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Alina W


Latest posts by Alina W

Hardy Fushias

Posted: 09/12/2012 at 16:51

It's actually best to leave it until spring. The old growth will help protect the crown.

What's the weather like in your area?

Posted: 26/11/2012 at 15:50

I hope that your visitors brought you a cake in recompense, Frank!

Still chucking it down here, but a promise of dryer weather tomorrow. Stay dry and safe, everyone!

What's the weather like in your area?

Posted: 26/11/2012 at 10:11

Also throwing it down here in North Yorks, with rivers rising steadily and roads turning into rivers. There were flood signs on the road that I used this morning - just before an area that was dry Stay indoors and stay dry, Frank - unless you want a loan of my ark?

Hope everyone else avoids flooding, too.

fireblight

Posted: 24/11/2012 at 16:34

No, it's not a crossover disease - blackspot is a fungus that thrives in wet weather. You can control it, but you need to remove all fallen leaves and cut out any areas that have black stains on them first. Then, next spring, spray as the leaves appear and keep spraying throughout the summer; that should control it quite well unless we have another soggy summer.

Ameryllis

Posted: 22/11/2012 at 12:07

Depends how you treated it before it died down. After flowering it should be placed in a sunny spot and fed and watered throughout the summer, leaves cut down in October and the plant kept cool and dry for about 10-12 weeks. Lack of food and lack of a sufficient cold spell will both affect flowering.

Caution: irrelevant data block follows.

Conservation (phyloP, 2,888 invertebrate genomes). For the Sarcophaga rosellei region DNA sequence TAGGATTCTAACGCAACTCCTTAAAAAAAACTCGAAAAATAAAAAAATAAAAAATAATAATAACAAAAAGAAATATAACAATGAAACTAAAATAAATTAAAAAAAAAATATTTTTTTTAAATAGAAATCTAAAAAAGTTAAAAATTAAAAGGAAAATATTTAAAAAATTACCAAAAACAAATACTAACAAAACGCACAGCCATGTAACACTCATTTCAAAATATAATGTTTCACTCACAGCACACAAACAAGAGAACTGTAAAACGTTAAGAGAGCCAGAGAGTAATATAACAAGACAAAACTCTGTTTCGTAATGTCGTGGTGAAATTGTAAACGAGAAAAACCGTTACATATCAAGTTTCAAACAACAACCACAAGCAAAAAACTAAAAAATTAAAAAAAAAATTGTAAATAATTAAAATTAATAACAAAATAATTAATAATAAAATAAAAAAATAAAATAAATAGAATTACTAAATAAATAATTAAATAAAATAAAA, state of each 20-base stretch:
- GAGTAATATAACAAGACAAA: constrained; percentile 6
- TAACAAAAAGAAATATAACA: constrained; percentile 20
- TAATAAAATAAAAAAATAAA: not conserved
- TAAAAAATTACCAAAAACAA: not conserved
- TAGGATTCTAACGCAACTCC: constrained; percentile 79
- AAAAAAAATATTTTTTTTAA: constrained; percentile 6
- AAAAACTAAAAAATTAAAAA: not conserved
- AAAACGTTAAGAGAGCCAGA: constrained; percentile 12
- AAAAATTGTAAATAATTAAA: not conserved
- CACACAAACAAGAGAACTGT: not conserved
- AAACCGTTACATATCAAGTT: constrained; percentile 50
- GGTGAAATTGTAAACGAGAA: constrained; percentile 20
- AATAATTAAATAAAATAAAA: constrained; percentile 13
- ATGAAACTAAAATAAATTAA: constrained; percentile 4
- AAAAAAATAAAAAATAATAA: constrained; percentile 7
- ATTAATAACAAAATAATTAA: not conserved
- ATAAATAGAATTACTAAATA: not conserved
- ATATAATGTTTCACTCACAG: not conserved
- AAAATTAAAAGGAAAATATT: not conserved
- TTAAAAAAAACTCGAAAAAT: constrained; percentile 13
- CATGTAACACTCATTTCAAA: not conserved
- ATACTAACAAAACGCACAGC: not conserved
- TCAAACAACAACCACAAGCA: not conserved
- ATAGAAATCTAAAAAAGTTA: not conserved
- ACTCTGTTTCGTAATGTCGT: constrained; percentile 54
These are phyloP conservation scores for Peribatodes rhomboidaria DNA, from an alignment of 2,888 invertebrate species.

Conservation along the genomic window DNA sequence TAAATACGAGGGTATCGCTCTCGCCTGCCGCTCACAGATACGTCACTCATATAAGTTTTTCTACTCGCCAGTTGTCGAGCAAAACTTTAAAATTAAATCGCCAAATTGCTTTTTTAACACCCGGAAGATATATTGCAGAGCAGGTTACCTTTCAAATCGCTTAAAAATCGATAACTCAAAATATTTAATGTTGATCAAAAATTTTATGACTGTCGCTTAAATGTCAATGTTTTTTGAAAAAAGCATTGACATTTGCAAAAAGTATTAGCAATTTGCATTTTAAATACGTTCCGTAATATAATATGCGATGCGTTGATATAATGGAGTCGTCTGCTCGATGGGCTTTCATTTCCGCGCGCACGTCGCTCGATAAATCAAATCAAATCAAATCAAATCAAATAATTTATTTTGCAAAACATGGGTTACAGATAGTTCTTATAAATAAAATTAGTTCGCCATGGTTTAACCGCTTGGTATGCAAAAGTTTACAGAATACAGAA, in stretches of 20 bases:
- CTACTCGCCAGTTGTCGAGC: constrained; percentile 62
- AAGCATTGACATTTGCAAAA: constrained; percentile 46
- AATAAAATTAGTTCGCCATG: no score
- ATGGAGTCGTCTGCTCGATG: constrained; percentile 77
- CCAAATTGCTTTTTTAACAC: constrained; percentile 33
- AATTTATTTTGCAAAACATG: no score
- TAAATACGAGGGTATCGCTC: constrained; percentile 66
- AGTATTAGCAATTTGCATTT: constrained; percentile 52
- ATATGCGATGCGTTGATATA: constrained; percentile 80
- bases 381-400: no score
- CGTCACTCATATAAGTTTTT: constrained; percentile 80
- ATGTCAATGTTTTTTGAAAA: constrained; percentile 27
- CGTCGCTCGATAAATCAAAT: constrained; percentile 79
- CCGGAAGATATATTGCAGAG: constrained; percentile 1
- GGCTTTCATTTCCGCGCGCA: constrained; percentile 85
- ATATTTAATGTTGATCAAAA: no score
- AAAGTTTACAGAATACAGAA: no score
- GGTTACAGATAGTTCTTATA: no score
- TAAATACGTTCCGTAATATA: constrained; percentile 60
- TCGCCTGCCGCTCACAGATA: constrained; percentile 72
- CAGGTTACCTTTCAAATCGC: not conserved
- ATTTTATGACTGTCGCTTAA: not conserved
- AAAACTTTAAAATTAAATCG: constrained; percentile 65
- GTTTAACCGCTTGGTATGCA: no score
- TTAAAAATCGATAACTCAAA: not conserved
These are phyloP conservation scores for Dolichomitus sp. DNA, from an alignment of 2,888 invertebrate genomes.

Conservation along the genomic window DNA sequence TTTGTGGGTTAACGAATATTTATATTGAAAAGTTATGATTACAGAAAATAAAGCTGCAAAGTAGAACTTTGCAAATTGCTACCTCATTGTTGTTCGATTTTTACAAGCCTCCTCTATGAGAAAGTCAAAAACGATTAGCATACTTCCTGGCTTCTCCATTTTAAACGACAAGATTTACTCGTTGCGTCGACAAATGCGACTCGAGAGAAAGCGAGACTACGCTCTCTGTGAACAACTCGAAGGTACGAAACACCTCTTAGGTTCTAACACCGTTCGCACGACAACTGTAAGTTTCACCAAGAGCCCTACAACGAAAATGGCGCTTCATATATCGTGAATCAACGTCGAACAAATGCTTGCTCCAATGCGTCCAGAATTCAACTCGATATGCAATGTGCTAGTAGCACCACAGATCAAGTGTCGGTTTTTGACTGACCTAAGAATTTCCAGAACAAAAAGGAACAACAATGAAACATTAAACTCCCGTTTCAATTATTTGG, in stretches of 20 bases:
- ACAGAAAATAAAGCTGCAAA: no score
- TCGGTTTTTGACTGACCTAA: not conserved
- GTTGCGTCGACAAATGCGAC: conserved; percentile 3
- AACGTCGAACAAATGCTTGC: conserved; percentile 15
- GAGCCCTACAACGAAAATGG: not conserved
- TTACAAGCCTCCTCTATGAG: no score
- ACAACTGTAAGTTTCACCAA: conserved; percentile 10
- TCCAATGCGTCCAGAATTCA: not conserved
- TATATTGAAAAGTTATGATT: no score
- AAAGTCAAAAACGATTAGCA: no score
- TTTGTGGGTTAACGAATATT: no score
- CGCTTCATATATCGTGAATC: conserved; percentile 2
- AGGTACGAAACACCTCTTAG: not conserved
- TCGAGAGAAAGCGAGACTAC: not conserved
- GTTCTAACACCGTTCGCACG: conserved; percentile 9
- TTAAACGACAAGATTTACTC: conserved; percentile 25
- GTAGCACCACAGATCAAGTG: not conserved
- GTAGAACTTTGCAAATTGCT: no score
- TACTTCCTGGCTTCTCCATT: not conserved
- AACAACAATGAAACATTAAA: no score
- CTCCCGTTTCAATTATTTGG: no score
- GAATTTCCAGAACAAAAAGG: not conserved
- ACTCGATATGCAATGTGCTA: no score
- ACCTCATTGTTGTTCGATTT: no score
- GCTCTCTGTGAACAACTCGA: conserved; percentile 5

lightweight spade and fork set

Posted: 21/11/2012 at 18:12

You could have a look at the Wilkinson Sword stainless steel range - they are lighter than average but still strong. If your father doesn't do large scale digging any more, but just works on keeping borders tidy, you might also consider a border spade and fork - these are 2/3 the size of the normal items, so considerably lighter.

plant invasion

Posted: 19/11/2012 at 12:26

A photo would help a lot.

However, google "horsetail" - that's one of the few that I can think of that will get through obstacles.

tropeoleum speciosum

Posted: 19/11/2012 at 12:23

Just give it time - they do need a while to settle. The dull summer won't have helped, either.

Overwintering young dianthus plants

Posted: 19/11/2012 at 10:41

I'd do the same as nutcutlet.

Hippeastrum (amaryllis)

Posted: 17/11/2012 at 23:00

Sorry, Jo, but I disagree. John should cut off the flower, including any seeds, but leave the stem. he should then put the plant in a light place and feed and water it until next October, when the leaves should be cut back and the bulb kept dry and cool for about 10 weeks before being watered and placed in a warm area again to bring it back into growth and flower. Following this method, I have about a dozen plants, the oldest of which is over 15 years old.

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